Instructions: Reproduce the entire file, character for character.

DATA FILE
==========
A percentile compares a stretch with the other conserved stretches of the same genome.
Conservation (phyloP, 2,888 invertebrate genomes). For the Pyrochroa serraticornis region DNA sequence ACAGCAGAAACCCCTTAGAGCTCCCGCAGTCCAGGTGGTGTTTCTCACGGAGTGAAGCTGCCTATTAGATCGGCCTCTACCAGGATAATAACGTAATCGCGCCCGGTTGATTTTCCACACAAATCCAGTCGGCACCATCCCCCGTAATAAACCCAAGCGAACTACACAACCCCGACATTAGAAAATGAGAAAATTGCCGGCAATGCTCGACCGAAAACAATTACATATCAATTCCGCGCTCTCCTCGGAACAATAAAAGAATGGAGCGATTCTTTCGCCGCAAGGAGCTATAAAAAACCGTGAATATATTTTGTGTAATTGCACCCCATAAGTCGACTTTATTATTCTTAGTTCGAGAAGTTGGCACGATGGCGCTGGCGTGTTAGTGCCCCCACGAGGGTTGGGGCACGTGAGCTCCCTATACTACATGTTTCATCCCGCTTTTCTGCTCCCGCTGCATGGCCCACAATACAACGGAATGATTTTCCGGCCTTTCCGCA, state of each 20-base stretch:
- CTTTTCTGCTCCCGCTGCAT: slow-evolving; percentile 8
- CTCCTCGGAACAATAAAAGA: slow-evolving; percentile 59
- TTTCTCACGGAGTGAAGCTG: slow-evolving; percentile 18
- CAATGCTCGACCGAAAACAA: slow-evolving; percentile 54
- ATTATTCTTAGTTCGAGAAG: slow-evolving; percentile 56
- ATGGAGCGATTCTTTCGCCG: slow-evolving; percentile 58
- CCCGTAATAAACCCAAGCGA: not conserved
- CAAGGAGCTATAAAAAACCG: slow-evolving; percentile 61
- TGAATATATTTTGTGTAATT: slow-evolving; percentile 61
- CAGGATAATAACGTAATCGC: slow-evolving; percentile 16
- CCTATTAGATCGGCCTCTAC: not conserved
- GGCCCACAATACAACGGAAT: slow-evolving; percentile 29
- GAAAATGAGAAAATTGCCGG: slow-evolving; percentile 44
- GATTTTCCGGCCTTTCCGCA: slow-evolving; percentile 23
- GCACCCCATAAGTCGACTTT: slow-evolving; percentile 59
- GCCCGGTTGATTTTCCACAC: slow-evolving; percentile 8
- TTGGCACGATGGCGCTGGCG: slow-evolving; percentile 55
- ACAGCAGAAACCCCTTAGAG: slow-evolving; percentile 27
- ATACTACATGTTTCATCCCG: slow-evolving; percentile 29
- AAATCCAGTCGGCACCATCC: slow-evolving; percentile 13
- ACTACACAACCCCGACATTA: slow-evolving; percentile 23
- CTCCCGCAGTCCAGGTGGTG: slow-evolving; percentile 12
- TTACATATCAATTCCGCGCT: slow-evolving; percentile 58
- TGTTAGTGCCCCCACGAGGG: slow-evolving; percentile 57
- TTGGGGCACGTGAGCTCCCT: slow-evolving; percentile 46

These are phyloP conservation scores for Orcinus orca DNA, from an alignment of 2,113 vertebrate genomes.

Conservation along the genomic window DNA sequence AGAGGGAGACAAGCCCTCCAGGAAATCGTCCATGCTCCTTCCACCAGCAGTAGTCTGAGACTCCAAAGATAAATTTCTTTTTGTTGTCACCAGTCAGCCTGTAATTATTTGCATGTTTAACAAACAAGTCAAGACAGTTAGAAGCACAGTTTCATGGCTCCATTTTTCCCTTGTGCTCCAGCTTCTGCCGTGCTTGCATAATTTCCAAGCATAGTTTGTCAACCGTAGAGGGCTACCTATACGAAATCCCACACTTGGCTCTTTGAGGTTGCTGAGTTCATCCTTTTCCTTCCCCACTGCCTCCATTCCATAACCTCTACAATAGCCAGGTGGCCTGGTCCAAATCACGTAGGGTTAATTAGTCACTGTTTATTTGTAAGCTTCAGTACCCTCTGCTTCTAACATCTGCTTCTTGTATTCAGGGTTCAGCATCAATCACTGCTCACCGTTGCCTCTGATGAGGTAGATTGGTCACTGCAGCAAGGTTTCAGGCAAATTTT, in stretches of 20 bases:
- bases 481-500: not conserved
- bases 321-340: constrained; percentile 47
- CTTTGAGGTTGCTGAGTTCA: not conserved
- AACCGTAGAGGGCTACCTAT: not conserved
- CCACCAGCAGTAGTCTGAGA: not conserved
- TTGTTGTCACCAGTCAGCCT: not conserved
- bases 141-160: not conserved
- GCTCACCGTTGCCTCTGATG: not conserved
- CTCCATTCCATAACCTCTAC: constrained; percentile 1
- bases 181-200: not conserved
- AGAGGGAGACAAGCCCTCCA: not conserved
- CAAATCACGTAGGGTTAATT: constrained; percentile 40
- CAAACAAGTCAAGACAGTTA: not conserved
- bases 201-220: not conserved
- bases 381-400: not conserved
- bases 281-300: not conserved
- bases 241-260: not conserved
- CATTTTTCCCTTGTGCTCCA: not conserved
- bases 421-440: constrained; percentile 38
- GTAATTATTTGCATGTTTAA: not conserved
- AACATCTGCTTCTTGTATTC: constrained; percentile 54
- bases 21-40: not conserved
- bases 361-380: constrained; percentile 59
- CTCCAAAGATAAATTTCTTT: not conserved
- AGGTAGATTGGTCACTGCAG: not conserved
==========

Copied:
A percentile compares a stretch with the other conserved stretches of the same genome.
Conservation (phyloP, 2,888 invertebrate genomes). For the Pyrochroa serraticornis region DNA sequence ACAGCAGAAACCCCTTAGAGCTCCCGCAGTCCAGGTGGTGTTTCTCACGGAGTGAAGCTGCCTATTAGATCGGCCTCTACCAGGATAATAACGTAATCGCGCCCGGTTGATTTTCCACACAAATCCAGTCGGCACCATCCCCCGTAATAAACCCAAGCGAACTACACAACCCCGACATTAGAAAATGAGAAAATTGCCGGCAATGCTCGACCGAAAACAATTACATATCAATTCCGCGCTCTCCTCGGAACAATAAAAGAATGGAGCGATTCTTTCGCCGCAAGGAGCTATAAAAAACCGTGAATATATTTTGTGTAATTGCACCCCATAAGTCGACTTTATTATTCTTAGTTCGAGAAGTTGGCACGATGGCGCTGGCGTGTTAGTGCCCCCACGAGGGTTGGGGCACGTGAGCTCCCTATACTACATGTTTCATCCCGCTTTTCTGCTCCCGCTGCATGGCCCACAATACAACGGAATGATTTTCCGGCCTTTCCGCA, state of each 20-base stretch:
- CTTTTCTGCTCCCGCTGCAT: slow-evolving; percentile 8
- CTCCTCGGAACAATAAAAGA: slow-evolving; percentile 59
- TTTCTCACGGAGTGAAGCTG: slow-evolving; percentile 18
- CAATGCTCGACCGAAAACAA: slow-evolving; percentile 54
- ATTATTCTTAGTTCGAGAAG: slow-evolving; percentile 56
- ATGGAGCGATTCTTTCGCCG: slow-evolving; percentile 58
- CCCGTAATAAACCCAAGCGA: not conserved
- CAAGGAGCTATAAAAAACCG: slow-evolving; percentile 61
- TGAATATATTTTGTGTAATT: slow-evolving; percentile 61
- CAGGATAATAACGTAATCGC: slow-evolving; percentile 16
- CCTATTAGATCGGCCTCTAC: not conserved
- GGCCCACAATACAACGGAAT: slow-evolving; percentile 29
- GAAAATGAGAAAATTGCCGG: slow-evolving; percentile 44
- GATTTTCCGGCCTTTCCGCA: slow-evolving; percentile 23
- GCACCCCATAAGTCGACTTT: slow-evolving; percentile 59
- GCCCGGTTGATTTTCCACAC: slow-evolving; percentile 8
- TTGGCACGATGGCGCTGGCG: slow-evolving; percentile 55
- ACAGCAGAAACCCCTTAGAG: slow-evolving; percentile 27
- ATACTACATGTTTCATCCCG: slow-evolving; percentile 29
- AAATCCAGTCGGCACCATCC: slow-evolving; percentile 13
- ACTACACAACCCCGACATTA: slow-evolving; percentile 23
- CTCCCGCAGTCCAGGTGGTG: slow-evolving; percentile 12
- TTACATATCAATTCCGCGCT: slow-evolving; percentile 58
- TGTTAGTGCCCCCACGAGGG: slow-evolving; percentile 57
- TTGGGGCACGTGAGCTCCCT: slow-evolving; percentile 46

These are phyloP conservation scores for Orcinus orca DNA, from an alignment of 2,113 vertebrate genomes.

Conservation along the genomic window DNA sequence AGAGGGAGACAAGCCCTCCAGGAAATCGTCCATGCTCCTTCCACCAGCAGTAGTCTGAGACTCCAAAGATAAATTTCTTTTTGTTGTCACCAGTCAGCCTGTAATTATTTGCATGTTTAACAAACAAGTCAAGACAGTTAGAAGCACAGTTTCATGGCTCCATTTTTCCCTTGTGCTCCAGCTTCTGCCGTGCTTGCATAATTTCCAAGCATAGTTTGTCAACCGTAGAGGGCTACCTATACGAAATCCCACACTTGGCTCTTTGAGGTTGCTGAGTTCATCCTTTTCCTTCCCCACTGCCTCCATTCCATAACCTCTACAATAGCCAGGTGGCCTGGTCCAAATCACGTAGGGTTAATTAGTCACTGTTTATTTGTAAGCTTCAGTACCCTCTGCTTCTAACATCTGCTTCTTGTATTCAGGGTTCAGCATCAATCACTGCTCACCGTTGCCTCTGATGAGGTAGATTGGTCACTGCAGCAAGGTTTCAGGCAAATTTT, in stretches of 20 bases:
- bases 481-500: not conserved
- bases 321-340: constrained; percentile 47
- CTTTGAGGTTGCTGAGTTCA: not conserved
- AACCGTAGAGGGCTACCTAT: not conserved
- CCACCAGCAGTAGTCTGAGA: not conserved
- TTGTTGTCACCAGTCAGCCT: not conserved
- bases 141-160: not conserved
- GCTCACCGTTGCCTCTGATG: not conserved
- CTCCATTCCATAACCTCTAC: constrained; percentile 1
- bases 181-200: not conserved
- AGAGGGAGACAAGCCCTCCA: not conserved
- CAAATCACGTAGGGTTAATT: constrained; percentile 40
- CAAACAAGTCAAGACAGTTA: not conserved
- bases 201-220: not conserved
- bases 381-400: not conserved
- bases 281-300: not conserved
- bases 241-260: not conserved
- CATTTTTCCCTTGTGCTCCA: not conserved
- bases 421-440: constrained; percentile 38
- GTAATTATTTGCATGTTTAA: not conserved
- AACATCTGCTTCTTGTATTC: constrained; percentile 54
- bases 21-40: not conserved
- bases 361-380: constrained; percentile 59
- CTCCAAAGATAAATTTCTTT: not conserved
- AGGTAGATTGGTCACTGCAG: not conserved